I can’t believe it’s already time for another Photo Friday. Two weeks ago today I was out exploring the 1st arrondissement in Paris, from the l’Orangerie Museum in the morning, along the rue de Rivoli to the Palais Royal, shopping on Place des Victoires, the late Gothic magic of St-Eustache, vin chaud on rue Montorgueil and the evening chaos of the Les Halles metro. I’ve hardly had time to enjoy my photos and finish writing about everything we did in Paris. Life is simply too busy! This morning I thought back to this photo I snapped while strolling along the rue Mouffetard market street in the 5th arrondissement south of the Latin Quarter. I would go running back to Paris in a heartbeat!

Photo Friday: Paris Métro

Paris Metro Sign

This morning I’m waking up in a different place, one that is both familar and foreign all at once. Parigi! (That’s how you say Paris in Italian.) Last January I visited Paris for the first time with my boyfriend, and we loved it so much that we were thrilled when I had the opportunity to visit for work again this winter. Warm weather or cold, Paris is always a good idea! Last year we had a beautiful dusting of snow on our first night in Paris, and I’m excited to see what beautiful memories this trip has in store. A plus tard!

Paris in the Snow

This year was a rainy Christmas on the Amalfi Coast, but a few wet days are nothing compared to the snowstorms and cold weather that have hit northern Europe. The news has been full of stories of flights cancelled and even the Eiffel Tower in Paris closed because of the heavy snow. I feel sorry for the many families that were not able to be together for the holidays this year because of the bad weather.

As I see the snowy pictures from Paris, however, I’m reminded of a very special travel memory from when I visited Paris last January with my boyfriend. It was my first time in Paris, and our first time traveling together. Our sweet studio apartment that we called home for a week was just a couple of blocks from the Champ de Mars park and the Eiffel Tower. It was a dream! We arrived after dark and immediately went out for a walk around the neighborhood. It was a quiet January night, and it seemed like we were alone in the Champ de Mars park under the warm golden glow of the Eiffel Tower. The first delicate flakes of snow were starting to fall. Magical doesn’t even begin to describe what it felt like to see the Eiffel Tower surrounded by snowflakes glistening in the cold night air!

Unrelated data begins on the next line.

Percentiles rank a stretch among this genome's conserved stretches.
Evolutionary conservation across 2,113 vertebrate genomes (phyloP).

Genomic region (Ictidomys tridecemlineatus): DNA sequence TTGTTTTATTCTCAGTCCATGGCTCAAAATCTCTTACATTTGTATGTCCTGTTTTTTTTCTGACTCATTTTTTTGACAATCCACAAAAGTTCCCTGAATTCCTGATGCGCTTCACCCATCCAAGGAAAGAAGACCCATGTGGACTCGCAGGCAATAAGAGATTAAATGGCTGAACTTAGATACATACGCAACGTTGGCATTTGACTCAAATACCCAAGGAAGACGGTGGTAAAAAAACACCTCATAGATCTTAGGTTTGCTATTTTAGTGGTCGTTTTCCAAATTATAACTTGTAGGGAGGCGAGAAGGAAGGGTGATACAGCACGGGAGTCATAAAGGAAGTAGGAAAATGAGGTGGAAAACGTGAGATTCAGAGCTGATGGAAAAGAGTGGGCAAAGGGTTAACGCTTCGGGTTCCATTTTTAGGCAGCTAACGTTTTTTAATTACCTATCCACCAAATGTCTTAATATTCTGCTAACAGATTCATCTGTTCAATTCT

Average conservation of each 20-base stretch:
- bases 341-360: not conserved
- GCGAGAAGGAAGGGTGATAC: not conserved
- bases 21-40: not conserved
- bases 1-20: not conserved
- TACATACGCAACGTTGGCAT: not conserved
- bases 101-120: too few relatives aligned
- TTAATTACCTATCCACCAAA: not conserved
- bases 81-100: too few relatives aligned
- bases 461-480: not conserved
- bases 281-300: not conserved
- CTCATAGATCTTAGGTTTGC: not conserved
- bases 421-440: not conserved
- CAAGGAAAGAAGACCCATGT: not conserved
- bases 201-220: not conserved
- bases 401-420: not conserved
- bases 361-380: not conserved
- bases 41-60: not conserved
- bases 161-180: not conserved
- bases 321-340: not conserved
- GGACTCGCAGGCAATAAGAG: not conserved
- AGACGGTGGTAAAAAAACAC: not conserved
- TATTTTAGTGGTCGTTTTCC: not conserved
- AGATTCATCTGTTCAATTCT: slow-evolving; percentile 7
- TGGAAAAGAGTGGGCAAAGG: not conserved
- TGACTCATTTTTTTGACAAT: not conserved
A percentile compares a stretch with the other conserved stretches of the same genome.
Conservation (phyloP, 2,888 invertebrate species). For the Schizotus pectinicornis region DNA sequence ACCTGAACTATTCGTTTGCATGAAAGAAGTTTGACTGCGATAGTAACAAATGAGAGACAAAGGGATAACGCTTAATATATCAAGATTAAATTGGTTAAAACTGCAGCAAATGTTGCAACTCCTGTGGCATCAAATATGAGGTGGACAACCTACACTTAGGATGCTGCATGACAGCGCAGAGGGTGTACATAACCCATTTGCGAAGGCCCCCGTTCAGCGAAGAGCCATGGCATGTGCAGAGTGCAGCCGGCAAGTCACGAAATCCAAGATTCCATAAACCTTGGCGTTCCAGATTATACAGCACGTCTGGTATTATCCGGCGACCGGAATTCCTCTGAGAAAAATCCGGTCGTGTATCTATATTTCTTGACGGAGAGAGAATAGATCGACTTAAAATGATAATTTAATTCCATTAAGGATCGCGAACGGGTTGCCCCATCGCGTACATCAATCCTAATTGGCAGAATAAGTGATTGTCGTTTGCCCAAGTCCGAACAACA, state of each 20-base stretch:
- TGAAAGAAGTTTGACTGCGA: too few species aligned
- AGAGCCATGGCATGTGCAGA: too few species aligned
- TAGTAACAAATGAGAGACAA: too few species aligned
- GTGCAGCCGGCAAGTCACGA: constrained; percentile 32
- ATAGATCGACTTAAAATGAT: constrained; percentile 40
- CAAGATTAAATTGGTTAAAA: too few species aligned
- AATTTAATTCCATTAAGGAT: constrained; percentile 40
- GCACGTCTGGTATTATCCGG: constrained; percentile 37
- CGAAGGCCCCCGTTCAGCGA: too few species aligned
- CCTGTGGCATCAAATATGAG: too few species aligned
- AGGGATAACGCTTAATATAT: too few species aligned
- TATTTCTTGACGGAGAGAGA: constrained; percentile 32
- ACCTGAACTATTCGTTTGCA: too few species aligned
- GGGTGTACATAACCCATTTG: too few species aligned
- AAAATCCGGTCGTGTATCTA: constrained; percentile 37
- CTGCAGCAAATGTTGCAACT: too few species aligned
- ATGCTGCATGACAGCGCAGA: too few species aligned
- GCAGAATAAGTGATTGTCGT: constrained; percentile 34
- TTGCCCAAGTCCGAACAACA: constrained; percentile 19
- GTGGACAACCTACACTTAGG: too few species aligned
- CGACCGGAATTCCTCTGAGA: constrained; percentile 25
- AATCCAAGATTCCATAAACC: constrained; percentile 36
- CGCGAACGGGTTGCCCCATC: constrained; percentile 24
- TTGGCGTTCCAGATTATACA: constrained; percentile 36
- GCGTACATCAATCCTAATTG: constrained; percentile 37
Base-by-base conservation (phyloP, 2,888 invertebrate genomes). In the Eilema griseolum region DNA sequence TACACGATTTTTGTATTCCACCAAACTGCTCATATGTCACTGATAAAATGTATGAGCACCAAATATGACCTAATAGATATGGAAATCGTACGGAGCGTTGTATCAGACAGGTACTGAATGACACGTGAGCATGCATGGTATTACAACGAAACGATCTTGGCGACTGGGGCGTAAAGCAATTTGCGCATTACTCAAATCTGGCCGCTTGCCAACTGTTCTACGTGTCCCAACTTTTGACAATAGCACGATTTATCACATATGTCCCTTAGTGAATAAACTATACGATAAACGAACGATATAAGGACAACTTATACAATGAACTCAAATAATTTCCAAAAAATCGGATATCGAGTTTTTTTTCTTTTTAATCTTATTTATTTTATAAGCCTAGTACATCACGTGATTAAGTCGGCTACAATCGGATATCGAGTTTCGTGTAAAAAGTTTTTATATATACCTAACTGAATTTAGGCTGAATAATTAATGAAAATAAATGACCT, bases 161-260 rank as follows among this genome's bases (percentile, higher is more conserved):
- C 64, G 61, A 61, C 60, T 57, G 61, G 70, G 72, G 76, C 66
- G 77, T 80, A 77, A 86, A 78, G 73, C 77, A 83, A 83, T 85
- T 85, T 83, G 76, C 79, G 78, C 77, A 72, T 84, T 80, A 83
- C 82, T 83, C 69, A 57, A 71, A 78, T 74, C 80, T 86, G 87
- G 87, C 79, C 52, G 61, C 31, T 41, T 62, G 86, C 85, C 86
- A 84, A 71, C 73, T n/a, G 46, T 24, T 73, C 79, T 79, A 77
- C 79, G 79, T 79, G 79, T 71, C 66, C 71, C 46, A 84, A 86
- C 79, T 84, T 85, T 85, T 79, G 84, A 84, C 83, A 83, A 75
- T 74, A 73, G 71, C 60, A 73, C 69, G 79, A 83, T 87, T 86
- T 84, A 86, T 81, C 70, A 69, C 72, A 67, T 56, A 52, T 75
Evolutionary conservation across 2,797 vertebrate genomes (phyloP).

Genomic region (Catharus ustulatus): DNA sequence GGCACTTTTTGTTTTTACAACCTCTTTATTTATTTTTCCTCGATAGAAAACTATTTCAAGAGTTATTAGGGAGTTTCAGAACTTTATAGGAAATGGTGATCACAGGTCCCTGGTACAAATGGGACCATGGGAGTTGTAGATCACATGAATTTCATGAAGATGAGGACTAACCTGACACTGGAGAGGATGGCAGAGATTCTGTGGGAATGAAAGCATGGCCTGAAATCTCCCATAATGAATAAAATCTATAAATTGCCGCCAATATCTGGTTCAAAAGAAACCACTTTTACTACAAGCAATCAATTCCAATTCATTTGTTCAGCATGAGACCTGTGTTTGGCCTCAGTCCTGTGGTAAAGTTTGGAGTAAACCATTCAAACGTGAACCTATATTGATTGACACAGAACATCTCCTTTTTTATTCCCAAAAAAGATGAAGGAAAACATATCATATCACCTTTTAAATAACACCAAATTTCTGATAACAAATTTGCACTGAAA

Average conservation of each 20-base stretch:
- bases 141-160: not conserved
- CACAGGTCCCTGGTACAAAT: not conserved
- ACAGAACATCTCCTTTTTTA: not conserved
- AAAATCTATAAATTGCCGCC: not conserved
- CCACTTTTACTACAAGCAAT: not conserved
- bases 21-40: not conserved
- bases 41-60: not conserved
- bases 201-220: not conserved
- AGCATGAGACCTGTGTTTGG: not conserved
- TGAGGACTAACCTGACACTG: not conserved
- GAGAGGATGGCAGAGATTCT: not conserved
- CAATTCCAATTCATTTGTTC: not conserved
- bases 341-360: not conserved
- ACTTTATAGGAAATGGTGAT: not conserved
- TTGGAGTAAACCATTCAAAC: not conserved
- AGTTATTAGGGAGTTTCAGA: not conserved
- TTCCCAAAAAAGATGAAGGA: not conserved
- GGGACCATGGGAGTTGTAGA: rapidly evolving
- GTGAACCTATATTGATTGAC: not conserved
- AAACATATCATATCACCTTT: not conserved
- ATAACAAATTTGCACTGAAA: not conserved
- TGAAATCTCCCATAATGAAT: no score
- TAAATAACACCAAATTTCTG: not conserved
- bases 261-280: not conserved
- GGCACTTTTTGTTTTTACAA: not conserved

Eiffel Tower in the Snow

The next morning we woke to find Paris covered with a light dusting of snow. Wrapping a warm scarf around my neck, I hurried to the windows and threw them open to see the view – the Eiffel Tower against the somber grey sky and the Champ de Mars garden completely white. Down below in the street parents were hurrying their children, bundled up from heat to toe, into the school nearby.

Champ de Mars Snow

Looking toward the Champ de Mars Gardens

It wasn’t long before we were out exploring the white city. The crisp, cool air felt so good as we walked along the Seine, listening to the crunch of the snow under our steps. We made our way toward the Musée d’Orsay and spent the morning exploring the museum. I couldn’t help but smile when I saw Gustave Caillebotte’s Vue de toits (Effet de neige), an impressionistic rendering of the rooftops of Paris covered in snow. It looked wonderfully familiar!

Seine River Snow

Snowy riverbanks of the Seine

That afternoon, as the snow melted away, we walked along the Boulevard St-Germain. We stopped at a quaint café looking out toward the Paris’ oldest church, St-Germain-des-Prés. Sitting there, sipping vin chaud with the person I love and watching the hustle and bustle on the white sidewalks, I realized that the dusting of snow had made our first day in Paris even more romantic than I could have possibly imagined. Head over to this post to see the rest of my photos from Paris last January.